Fedea's study concludes thatthe adjusted wage gaps are greaterwhen you enter the variables age, seniority in the company, permanent and full-time contracts and sectors where there is a greater male presence. However, this is reduced a bit when the variable is enterededucation level. Therefore, the study shows that the salary differences are real in most cases.
The difference between the percentage of annual remuneration, 23%, and the percentage of remuneration per hour, 13%, is due to the fact that75% of part-time jobs are occupied by women, according to Eurostat data. Therefore, the annual percentage is higher than the percentage per hour worked because women work fewer hours than men.
Pay less to a woman than to a man is illegal according to thestatus of workers. In this it is established that both genders mustcharge the same for works of the same value. In spite of the planned measures, the difficulties to access a certain job, the poor conditions once achieved and the differences in the time commitment, make the wage gap between men and women continue to exist. The following graph shows the salary gap for autonomous communities:
If we assume the learnings of feminism, men will be better
Octavio Salazar, author of the book #WeToo, talks about how necessary is the pedagogue to guide young people to become egalitarian
Octavio Salazar is clear that men have to move and transform to change the world towards a more egalitarian one. The catedrtico of the Faculty of Law of Crdoba has been growing concern, after checking a rise in sexist behavior among young people.
Through his #WeToo book, in which he shakes the foundations of patriarchal society, he offers a guide to open spaces for reflection in the classrooms, in the streets and in life. Some pages committed to guide the youngest to become egalitarian people.
P. The #WeToo book is a work directed, above all, to young people. Have you detected in your classes that there is an involvement with equality or are macho attitudes appreciated?
R. What I have noticed is that in the case of the boys there is a kind of reaffirmation of very traditional and macho behaviors. In a context, in which young boys are usually very lost, a part of them responds by reaffirming themselves in the most traditional concept: they are on the defensive, when you talk to them about feminism and what it implies, there is a kind of wall because they understand it as a threat.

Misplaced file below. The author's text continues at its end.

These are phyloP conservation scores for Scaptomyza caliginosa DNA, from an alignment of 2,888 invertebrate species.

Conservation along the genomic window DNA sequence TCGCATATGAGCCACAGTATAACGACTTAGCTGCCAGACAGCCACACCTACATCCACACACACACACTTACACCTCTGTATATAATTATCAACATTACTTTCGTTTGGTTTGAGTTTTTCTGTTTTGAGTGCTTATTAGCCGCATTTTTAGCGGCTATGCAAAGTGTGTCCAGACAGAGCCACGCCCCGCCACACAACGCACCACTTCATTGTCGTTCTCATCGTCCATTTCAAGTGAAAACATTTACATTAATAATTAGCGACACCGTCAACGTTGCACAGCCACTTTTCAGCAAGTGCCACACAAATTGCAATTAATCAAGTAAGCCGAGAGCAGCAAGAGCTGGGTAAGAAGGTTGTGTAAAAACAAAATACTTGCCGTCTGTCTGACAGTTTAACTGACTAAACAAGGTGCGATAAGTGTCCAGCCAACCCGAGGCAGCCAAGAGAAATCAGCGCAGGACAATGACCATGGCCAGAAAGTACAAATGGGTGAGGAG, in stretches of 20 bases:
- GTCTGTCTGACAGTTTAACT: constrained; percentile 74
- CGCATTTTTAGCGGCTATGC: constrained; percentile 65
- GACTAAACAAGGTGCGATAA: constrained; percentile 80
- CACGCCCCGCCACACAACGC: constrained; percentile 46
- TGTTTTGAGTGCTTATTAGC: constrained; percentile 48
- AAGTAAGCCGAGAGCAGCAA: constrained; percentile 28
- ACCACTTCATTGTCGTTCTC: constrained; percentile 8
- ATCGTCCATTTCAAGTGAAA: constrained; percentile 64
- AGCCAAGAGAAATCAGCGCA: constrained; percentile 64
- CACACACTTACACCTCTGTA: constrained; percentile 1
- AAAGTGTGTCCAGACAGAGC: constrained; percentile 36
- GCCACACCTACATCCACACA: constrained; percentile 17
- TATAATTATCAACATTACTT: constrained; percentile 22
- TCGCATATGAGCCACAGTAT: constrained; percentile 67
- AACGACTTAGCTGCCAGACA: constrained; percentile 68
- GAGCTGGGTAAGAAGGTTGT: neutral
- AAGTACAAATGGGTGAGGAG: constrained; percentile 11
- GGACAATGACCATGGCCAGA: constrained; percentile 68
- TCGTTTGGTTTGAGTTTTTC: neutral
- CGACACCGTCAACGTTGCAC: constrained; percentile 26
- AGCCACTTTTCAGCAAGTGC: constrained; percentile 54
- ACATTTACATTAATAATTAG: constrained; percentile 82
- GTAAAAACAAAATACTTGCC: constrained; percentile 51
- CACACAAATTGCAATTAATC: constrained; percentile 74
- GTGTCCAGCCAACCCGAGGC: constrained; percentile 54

Q. What attitude do you notice among young boys: do they feel part of the feminist struggle or questioned?
R. I think that the boys see their partners, who tend to be clearer and get better grades, who have also been incorporated into the feminist movement, they feel that they are losing ground. In many cases, instead of being clear that feminism also has to do with them, they are in a kind of trench. This reaction is not only of young people, also, of society in general and of men in particular, who are responding to the defensive against feminism.
Q. Do you think that certain television programs aimed at young people can accentuate or normalize certain macho attitudes?
R. I think it's one of the biggest difficulties we have right now. Not only television programs, but also the world of the Internet and social networks, where they live almost permanently. Most of the references that they receive, either through music videos or television series that they consume on the mobile, what they do is reproduce the most traditional models of men, women, of relations between both sexes And, for Of course, everything that has to do with love, sexuality … It's a permanent aspect of what I call a bad education.
P. Traditionally, romantic love has been spoken of as the ideal love. How much dao has that idea? Are young people still looking for this concept?
R. Much of the products they consume (novels, movies, series) reproduce what has been called the myths of romantic love. In fact, a few years ago it became fashionable, thanks to a novel, to represent love through a padlock. What a terrible idea that love is a lock that closes with a key!
I think there is something toxic in love relationships. Ah is the germ of what can then lead to situations of gender violence
P. A symbol of possession
R. Many contents continue insisting on the concepts of love as possession, the search for the average orange, the idea of control. And through the new technologies young people are reproducing, in a still more perverse way, those mechanisms that have to do with the control of the other person.
And with that understanding, I think there's something toxic in love relationships. Ah is the germ of what can then lead to situations of gender violence and, ultimately, to situations in which girls are more vulnerable.
Q. What audio-visual content do you think is appropriate and educational regarding feminism and will you recommend your students or your own children?